Adidas creates new brand activation role as it refocuses European marketing division

Adidas has appointed Roy Gardner in the newly created role of VP of brand activation management for Western Europe as the sports giant looks to build a ‘new European marketing organisation.’

Gardner, who will report to Nick Craggs, SVP of brand for Adidas Europe, is an experienced marketer having held senior roles at the likes of Reebok, Clarks and Unilever in a career stretching back to the 1990s.

He is returning to Adidas having spent two years as a senior brand communications manager at the sports brand in the late 1990s.

A spokesman told Marketing Week: “Roy will be responsible for strategic marketing investment planning across Europe; all countries, channels and functions. This will include execution of key brand and category concepts.

“Roy brings a wealth of both B2B and B2C marketing experience and has previously worked with the Adidas Group earlier in his career, so knows the brand and business very well.”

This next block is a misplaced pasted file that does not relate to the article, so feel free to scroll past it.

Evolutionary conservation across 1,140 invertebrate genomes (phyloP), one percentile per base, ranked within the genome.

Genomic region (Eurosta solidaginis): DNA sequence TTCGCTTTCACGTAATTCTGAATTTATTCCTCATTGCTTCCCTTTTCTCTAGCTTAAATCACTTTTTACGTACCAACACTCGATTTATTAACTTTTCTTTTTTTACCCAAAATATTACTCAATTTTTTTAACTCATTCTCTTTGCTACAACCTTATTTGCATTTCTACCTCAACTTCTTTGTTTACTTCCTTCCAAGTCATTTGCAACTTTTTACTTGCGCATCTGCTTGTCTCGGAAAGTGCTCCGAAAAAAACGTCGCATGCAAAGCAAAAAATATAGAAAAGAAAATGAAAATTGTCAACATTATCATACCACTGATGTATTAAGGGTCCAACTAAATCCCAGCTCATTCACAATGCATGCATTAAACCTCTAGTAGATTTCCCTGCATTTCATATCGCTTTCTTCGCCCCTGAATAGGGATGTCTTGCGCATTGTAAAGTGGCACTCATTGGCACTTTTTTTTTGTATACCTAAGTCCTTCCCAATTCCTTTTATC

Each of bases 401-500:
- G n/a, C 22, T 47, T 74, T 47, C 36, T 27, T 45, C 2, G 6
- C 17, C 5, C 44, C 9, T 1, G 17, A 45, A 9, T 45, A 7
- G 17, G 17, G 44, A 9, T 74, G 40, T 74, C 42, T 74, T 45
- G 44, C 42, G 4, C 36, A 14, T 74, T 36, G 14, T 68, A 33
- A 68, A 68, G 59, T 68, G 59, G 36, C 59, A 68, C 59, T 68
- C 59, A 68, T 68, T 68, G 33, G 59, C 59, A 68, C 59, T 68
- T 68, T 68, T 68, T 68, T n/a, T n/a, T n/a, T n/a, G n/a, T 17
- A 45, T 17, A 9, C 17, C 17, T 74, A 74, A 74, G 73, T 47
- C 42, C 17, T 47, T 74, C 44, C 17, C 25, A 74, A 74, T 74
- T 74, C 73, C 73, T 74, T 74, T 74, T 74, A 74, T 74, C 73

Last March, Adidas announced it would focus marketing spend on six global cities (Los Angeles, New York, London, Paris, Shanghai and Tokyo) and ramp up co-creation efforts in a bid to increase “brand desirability” and quicken sales and profit growth up to 2020.

Global sales boss Roland Auschel explained at the time: “Global brands are created in global cities. If we win running in New York and Los Angeles, we will win running in the US. Therefore, we are committed to win market and mind share in key cities around the globe, that’s our marketing strategy.”

And the spokesman said the appointment of Gardner will help Adidas achieve this vision.

He added: “This appointment will help us deliver against the three major strategic pillars outlined in our chief executive Herbert Hainer’s 2020 strategic business plan of ‘creating the new’ – speed, cities and open source. Part of this plan is building a new European marketing organisation.”

Earlier this week, Hainer of Adidas admitted that its decade long, £75m-a-year kit sponsorship deal of Manchester United had been somewhat disappointing due to the club’s negative way of playing football under current manager Louis Van Gaal.

He told Suddeutsche Zeitung: “We sell more jerseys than expected, the foreign share is 60%. We are satisfied, even if the actual way of playing at United is not exactly what we want to see.”

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